* Did your mortgage adviser explain that endowment premiums are invested in the stock market, and that there was a risk attached? The salesman should have made it clear there were no guarantees involved in the growth projections provided with the endowment.

One sure giveaway is if your adviser persuaded you to cash in one endowment in order to take out another. This is called "churning", and the only winner is the salesman, who earns commission on each endowment sold.

Was the endowment set to mature after your retirement?

Some people may be able to afford to repay a mortgage in retirement. But if you were assured that the endowment would grow fast enough for you not to worry about still paying premiums in retirement, then you were mis-sold.

If my endowment policy is forecast to show a shortfall, surely I must have lost out?

Not necessarily. This is because, on average, people with endowment mortgages that run for 25 years or more have done at least as well as if they had taken out a repayment mortgage at the outset. The sum built up so far towards repaying your loan will have benefited from strong stock market returns. Whether people with endowment mortgages will, on average, continue to do as well as people with repayment mortgages from now on will depend on what happens to interest rates and stock market returns in the future.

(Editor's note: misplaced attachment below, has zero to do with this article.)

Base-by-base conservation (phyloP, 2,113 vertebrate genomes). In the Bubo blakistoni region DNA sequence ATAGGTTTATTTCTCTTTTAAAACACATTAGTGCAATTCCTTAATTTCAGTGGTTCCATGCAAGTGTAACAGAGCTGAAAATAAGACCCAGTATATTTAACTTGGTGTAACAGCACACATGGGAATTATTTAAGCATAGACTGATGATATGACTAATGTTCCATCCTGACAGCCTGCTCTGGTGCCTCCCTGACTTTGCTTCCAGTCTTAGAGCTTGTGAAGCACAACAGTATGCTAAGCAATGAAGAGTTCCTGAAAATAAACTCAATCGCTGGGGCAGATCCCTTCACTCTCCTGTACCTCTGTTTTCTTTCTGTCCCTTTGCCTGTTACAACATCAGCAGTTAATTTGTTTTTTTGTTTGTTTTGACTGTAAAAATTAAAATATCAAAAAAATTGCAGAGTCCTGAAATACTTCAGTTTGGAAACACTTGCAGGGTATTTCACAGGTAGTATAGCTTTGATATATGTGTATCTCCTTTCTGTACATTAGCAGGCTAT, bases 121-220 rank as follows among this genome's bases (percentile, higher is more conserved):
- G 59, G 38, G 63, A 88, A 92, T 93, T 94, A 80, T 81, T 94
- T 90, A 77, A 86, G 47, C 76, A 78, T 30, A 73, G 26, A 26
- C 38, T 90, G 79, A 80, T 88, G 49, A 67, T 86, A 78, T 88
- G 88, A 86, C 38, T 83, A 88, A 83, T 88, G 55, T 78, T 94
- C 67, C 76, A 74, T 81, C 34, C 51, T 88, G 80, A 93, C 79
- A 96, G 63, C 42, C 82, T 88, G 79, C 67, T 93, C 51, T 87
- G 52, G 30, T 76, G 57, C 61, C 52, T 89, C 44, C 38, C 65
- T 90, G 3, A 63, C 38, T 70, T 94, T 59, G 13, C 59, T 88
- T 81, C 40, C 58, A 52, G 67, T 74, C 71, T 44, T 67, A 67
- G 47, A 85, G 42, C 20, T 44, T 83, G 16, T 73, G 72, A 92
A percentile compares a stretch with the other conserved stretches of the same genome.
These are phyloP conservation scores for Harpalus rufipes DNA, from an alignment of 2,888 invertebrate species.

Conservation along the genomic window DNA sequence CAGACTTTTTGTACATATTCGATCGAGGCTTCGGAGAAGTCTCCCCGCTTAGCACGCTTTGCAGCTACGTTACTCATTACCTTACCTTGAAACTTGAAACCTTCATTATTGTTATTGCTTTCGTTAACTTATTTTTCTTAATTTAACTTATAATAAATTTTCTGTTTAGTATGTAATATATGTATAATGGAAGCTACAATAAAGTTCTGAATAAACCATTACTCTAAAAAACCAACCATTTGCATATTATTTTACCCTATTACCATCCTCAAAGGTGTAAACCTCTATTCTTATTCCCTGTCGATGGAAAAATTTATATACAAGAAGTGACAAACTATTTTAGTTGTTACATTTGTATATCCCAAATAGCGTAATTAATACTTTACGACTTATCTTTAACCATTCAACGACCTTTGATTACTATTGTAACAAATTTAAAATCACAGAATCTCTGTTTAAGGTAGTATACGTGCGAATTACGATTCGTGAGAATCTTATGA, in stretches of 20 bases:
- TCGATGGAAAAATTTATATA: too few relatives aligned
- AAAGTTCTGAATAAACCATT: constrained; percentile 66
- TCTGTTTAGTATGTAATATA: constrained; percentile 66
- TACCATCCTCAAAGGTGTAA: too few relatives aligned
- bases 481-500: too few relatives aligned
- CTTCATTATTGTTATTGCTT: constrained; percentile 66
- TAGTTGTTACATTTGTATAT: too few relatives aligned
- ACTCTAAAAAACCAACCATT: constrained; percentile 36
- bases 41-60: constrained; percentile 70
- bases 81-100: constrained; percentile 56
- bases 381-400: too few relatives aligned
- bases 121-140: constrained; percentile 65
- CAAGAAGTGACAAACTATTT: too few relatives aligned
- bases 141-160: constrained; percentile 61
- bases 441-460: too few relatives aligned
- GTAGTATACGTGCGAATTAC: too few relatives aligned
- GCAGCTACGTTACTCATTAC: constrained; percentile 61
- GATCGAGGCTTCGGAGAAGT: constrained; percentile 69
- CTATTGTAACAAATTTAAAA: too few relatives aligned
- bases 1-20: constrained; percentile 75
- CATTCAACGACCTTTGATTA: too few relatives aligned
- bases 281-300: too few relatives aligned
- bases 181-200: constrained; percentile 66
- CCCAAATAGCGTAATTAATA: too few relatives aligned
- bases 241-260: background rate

How do I make a complaint?

Step one. First contact the firm (or adviser) that sold you the endowment policy. Your endowment company will have included a helpline number when it wrote to you early in 2000. Firms must have a proper complaints procedure and tell you how to use it. If you bought your endowment mortgage through an independent financial adviser and you want to complain about the way it was sold, then you will need to make your complaint to the firm's compliance officer at its business address.

The FSA guide to making a complaint is available free by ringing the FSA's leafletline on 0800 917 3311. Or click on www.fsa.gov.uk/consumerhelp.

Step Two. If the firm does not put matters right to your satisfaction, you can take your complaint to the relevant ombudsman. The FSA can tell you which ombudsman to approach. The firm should tell you how to contact the ombudsman.

What if the firm that sold me the endowment policy has gone out of business or I can't track it down?

Contact the FSA consumer helpline on 0845 606 1234 for advice on what to do next.